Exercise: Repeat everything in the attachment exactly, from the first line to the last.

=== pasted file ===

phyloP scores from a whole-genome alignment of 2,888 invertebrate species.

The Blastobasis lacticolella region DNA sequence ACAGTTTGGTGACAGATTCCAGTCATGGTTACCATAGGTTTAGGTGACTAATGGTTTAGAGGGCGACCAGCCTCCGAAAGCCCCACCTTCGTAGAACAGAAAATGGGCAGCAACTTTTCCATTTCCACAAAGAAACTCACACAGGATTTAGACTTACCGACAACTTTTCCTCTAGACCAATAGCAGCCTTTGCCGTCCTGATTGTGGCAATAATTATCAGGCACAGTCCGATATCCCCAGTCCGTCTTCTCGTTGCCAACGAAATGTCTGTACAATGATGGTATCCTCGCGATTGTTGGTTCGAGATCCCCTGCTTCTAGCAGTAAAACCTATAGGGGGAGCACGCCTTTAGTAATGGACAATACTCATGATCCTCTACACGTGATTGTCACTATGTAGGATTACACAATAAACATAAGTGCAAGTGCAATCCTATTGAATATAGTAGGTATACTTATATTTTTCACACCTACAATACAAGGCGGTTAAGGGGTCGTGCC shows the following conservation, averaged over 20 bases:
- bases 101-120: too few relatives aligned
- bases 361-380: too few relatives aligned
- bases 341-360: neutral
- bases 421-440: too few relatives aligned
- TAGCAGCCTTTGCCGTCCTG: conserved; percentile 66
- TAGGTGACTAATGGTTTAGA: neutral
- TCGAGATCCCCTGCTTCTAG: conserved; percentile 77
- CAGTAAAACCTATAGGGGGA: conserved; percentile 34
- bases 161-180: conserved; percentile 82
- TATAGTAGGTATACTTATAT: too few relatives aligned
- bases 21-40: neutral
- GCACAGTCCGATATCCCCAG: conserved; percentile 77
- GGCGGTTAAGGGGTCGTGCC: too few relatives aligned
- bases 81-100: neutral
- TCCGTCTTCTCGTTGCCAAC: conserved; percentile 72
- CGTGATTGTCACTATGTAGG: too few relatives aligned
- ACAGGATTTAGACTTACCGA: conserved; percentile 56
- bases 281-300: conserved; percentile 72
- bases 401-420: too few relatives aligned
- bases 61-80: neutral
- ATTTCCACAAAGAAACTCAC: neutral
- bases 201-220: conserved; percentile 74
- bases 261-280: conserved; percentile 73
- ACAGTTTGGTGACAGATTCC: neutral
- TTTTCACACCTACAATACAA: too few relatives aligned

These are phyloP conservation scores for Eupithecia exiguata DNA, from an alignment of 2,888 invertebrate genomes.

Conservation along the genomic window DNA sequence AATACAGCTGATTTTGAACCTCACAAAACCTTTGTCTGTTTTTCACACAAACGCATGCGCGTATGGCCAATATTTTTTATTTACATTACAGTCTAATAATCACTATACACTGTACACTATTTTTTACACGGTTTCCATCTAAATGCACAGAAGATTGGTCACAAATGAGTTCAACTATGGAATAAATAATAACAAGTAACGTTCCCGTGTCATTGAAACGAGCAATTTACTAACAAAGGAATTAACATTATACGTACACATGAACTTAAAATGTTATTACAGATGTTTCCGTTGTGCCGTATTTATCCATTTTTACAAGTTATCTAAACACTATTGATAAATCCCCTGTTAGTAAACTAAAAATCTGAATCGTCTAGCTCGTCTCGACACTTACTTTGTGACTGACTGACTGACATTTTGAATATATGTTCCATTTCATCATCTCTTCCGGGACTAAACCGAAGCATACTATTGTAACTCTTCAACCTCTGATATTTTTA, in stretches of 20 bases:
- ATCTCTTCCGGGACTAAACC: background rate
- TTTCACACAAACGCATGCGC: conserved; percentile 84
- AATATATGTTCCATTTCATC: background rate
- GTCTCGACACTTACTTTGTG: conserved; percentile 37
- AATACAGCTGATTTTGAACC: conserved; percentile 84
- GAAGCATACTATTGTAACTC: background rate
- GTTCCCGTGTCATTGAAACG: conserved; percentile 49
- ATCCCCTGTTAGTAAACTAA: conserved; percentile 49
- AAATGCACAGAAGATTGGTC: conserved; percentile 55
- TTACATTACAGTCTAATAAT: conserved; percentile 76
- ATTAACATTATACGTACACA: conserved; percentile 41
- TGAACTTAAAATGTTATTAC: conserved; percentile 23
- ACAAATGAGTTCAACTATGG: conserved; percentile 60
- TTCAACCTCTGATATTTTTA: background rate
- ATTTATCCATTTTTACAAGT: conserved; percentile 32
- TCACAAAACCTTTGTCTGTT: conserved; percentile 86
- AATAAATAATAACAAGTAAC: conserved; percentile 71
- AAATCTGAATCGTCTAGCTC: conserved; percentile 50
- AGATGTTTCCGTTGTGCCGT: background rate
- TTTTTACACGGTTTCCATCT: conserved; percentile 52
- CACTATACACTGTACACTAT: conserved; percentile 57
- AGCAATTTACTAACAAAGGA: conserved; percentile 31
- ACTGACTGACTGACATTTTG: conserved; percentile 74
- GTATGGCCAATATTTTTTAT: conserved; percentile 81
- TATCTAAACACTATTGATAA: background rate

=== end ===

phyloP scores from a whole-genome alignment of 2,888 invertebrate species.

The Blastobasis lacticolella region DNA sequence ACAGTTTGGTGACAGATTCCAGTCATGGTTACCATAGGTTTAGGTGACTAATGGTTTAGAGGGCGACCAGCCTCCGAAAGCCCCACCTTCGTAGAACAGAAAATGGGCAGCAACTTTTCCATTTCCACAAAGAAACTCACACAGGATTTAGACTTACCGACAACTTTTCCTCTAGACCAATAGCAGCCTTTGCCGTCCTGATTGTGGCAATAATTATCAGGCACAGTCCGATATCCCCAGTCCGTCTTCTCGTTGCCAACGAAATGTCTGTACAATGATGGTATCCTCGCGATTGTTGGTTCGAGATCCCCTGCTTCTAGCAGTAAAACCTATAGGGGGAGCACGCCTTTAGTAATGGACAATACTCATGATCCTCTACACGTGATTGTCACTATGTAGGATTACACAATAAACATAAGTGCAAGTGCAATCCTATTGAATATAGTAGGTATACTTATATTTTTCACACCTACAATACAAGGCGGTTAAGGGGTCGTGCC shows the following conservation, averaged over 20 bases:
- bases 101-120: too few relatives aligned
- bases 361-380: too few relatives aligned
- bases 341-360: neutral
- bases 421-440: too few relatives aligned
- TAGCAGCCTTTGCCGTCCTG: conserved; percentile 66
- TAGGTGACTAATGGTTTAGA: neutral
- TCGAGATCCCCTGCTTCTAG: conserved; percentile 77
- CAGTAAAACCTATAGGGGGA: conserved; percentile 34
- bases 161-180: conserved; percentile 82
- TATAGTAGGTATACTTATAT: too few relatives aligned
- bases 21-40: neutral
- GCACAGTCCGATATCCCCAG: conserved; percentile 77
- GGCGGTTAAGGGGTCGTGCC: too few relatives aligned
- bases 81-100: neutral
- TCCGTCTTCTCGTTGCCAAC: conserved; percentile 72
- CGTGATTGTCACTATGTAGG: too few relatives aligned
- ACAGGATTTAGACTTACCGA: conserved; percentile 56
- bases 281-300: conserved; percentile 72
- bases 401-420: too few relatives aligned
- bases 61-80: neutral
- ATTTCCACAAAGAAACTCAC: neutral
- bases 201-220: conserved; percentile 74
- bases 261-280: conserved; percentile 73
- ACAGTTTGGTGACAGATTCC: neutral
- TTTTCACACCTACAATACAA: too few relatives aligned

These are phyloP conservation scores for Eupithecia exiguata DNA, from an alignment of 2,888 invertebrate genomes.

Conservation along the genomic window DNA sequence AATACAGCTGATTTTGAACCTCACAAAACCTTTGTCTGTTTTTCACACAAACGCATGCGCGTATGGCCAATATTTTTTATTTACATTACAGTCTAATAATCACTATACACTGTACACTATTTTTTACACGGTTTCCATCTAAATGCACAGAAGATTGGTCACAAATGAGTTCAACTATGGAATAAATAATAACAAGTAACGTTCCCGTGTCATTGAAACGAGCAATTTACTAACAAAGGAATTAACATTATACGTACACATGAACTTAAAATGTTATTACAGATGTTTCCGTTGTGCCGTATTTATCCATTTTTACAAGTTATCTAAACACTATTGATAAATCCCCTGTTAGTAAACTAAAAATCTGAATCGTCTAGCTCGTCTCGACACTTACTTTGTGACTGACTGACTGACATTTTGAATATATGTTCCATTTCATCATCTCTTCCGGGACTAAACCGAAGCATACTATTGTAACTCTTCAACCTCTGATATTTTTA, in stretches of 20 bases:
- ATCTCTTCCGGGACTAAACC: background rate
- TTTCACACAAACGCATGCGC: conserved; percentile 84
- AATATATGTTCCATTTCATC: background rate
- GTCTCGACACTTACTTTGTG: conserved; percentile 37
- AATACAGCTGATTTTGAACC: conserved; percentile 84
- GAAGCATACTATTGTAACTC: background rate
- GTTCCCGTGTCATTGAAACG: conserved; percentile 49
- ATCCCCTGTTAGTAAACTAA: conserved; percentile 49
- AAATGCACAGAAGATTGGTC: conserved; percentile 55
- TTACATTACAGTCTAATAAT: conserved; percentile 76
- ATTAACATTATACGTACACA: conserved; percentile 41
- TGAACTTAAAATGTTATTAC: conserved; percentile 23
- ACAAATGAGTTCAACTATGG: conserved; percentile 60
- TTCAACCTCTGATATTTTTA: background rate
- ATTTATCCATTTTTACAAGT: conserved; percentile 32
- TCACAAAACCTTTGTCTGTT: conserved; percentile 86
- AATAAATAATAACAAGTAAC: conserved; percentile 71
- AAATCTGAATCGTCTAGCTC: conserved; percentile 50
- AGATGTTTCCGTTGTGCCGT: background rate
- TTTTTACACGGTTTCCATCT: conserved; percentile 52
- CACTATACACTGTACACTAT: conserved; percentile 57
- AGCAATTTACTAACAAAGGA: conserved; percentile 31
- ACTGACTGACTGACATTTTG: conserved; percentile 74
- GTATGGCCAATATTTTTTAT: conserved; percentile 81
- TATCTAAACACTATTGATAA: background rate